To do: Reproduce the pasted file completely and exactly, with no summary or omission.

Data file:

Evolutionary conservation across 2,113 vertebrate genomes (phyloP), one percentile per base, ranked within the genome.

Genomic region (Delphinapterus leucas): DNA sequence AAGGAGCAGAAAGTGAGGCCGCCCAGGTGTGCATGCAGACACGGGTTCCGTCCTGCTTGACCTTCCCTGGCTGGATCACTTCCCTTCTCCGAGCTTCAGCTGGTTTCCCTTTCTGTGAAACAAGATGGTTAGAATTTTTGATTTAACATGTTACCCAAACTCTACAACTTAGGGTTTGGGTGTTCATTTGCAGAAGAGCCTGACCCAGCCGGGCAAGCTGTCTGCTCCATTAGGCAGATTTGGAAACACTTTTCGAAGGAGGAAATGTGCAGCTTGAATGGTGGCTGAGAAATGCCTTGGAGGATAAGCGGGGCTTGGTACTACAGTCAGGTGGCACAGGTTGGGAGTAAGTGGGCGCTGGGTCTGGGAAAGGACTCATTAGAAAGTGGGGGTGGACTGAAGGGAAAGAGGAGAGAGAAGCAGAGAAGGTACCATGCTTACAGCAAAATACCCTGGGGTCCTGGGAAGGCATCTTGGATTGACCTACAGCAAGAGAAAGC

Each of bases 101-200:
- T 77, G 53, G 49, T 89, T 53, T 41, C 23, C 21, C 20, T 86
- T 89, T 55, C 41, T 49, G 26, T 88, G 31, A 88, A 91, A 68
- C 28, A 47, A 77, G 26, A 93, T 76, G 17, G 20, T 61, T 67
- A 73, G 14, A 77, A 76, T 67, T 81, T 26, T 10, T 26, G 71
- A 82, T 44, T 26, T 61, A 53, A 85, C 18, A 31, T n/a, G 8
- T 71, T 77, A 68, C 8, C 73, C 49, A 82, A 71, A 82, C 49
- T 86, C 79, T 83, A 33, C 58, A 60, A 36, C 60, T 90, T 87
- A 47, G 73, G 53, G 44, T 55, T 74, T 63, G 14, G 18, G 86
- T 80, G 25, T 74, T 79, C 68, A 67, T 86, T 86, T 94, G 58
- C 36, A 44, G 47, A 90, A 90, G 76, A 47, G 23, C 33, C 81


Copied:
Evolutionary conservation across 2,113 vertebrate genomes (phyloP), one percentile per base, ranked within the genome.

Genomic region (Delphinapterus leucas): DNA sequence AAGGAGCAGAAAGTGAGGCCGCCCAGGTGTGCATGCAGACACGGGTTCCGTCCTGCTTGACCTTCCCTGGCTGGATCACTTCCCTTCTCCGAGCTTCAGCTGGTTTCCCTTTCTGTGAAACAAGATGGTTAGAATTTTTGATTTAACATGTTACCCAAACTCTACAACTTAGGGTTTGGGTGTTCATTTGCAGAAGAGCCTGACCCAGCCGGGCAAGCTGTCTGCTCCATTAGGCAGATTTGGAAACACTTTTCGAAGGAGGAAATGTGCAGCTTGAATGGTGGCTGAGAAATGCCTTGGAGGATAAGCGGGGCTTGGTACTACAGTCAGGTGGCACAGGTTGGGAGTAAGTGGGCGCTGGGTCTGGGAAAGGACTCATTAGAAAGTGGGGGTGGACTGAAGGGAAAGAGGAGAGAGAAGCAGAGAAGGTACCATGCTTACAGCAAAATACCCTGGGGTCCTGGGAAGGCATCTTGGATTGACCTACAGCAAGAGAAAGC

Each of bases 101-200:
- T 77, G 53, G 49, T 89, T 53, T 41, C 23, C 21, C 20, T 86
- T 89, T 55, C 41, T 49, G 26, T 88, G 31, A 88, A 91, A 68
- C 28, A 47, A 77, G 26, A 93, T 76, G 17, G 20, T 61, T 67
- A 73, G 14, A 77, A 76, T 67, T 81, T 26, T 10, T 26, G 71
- A 82, T 44, T 26, T 61, A 53, A 85, C 18, A 31, T n/a, G 8
- T 71, T 77, A 68, C 8, C 73, C 49, A 82, A 71, A 82, C 49
- T 86, C 79, T 83, A 33, C 58, A 60, A 36, C 60, T 90, T 87
- A 47, G 73, G 53, G 44, T 55, T 74, T 63, G 14, G 18, G 86
- T 80, G 25, T 74, T 79, C 68, A 67, T 86, T 86, T 94, G 58
- C 36, A 44, G 47, A 90, A 90, G 76, A 47, G 23, C 33, C 81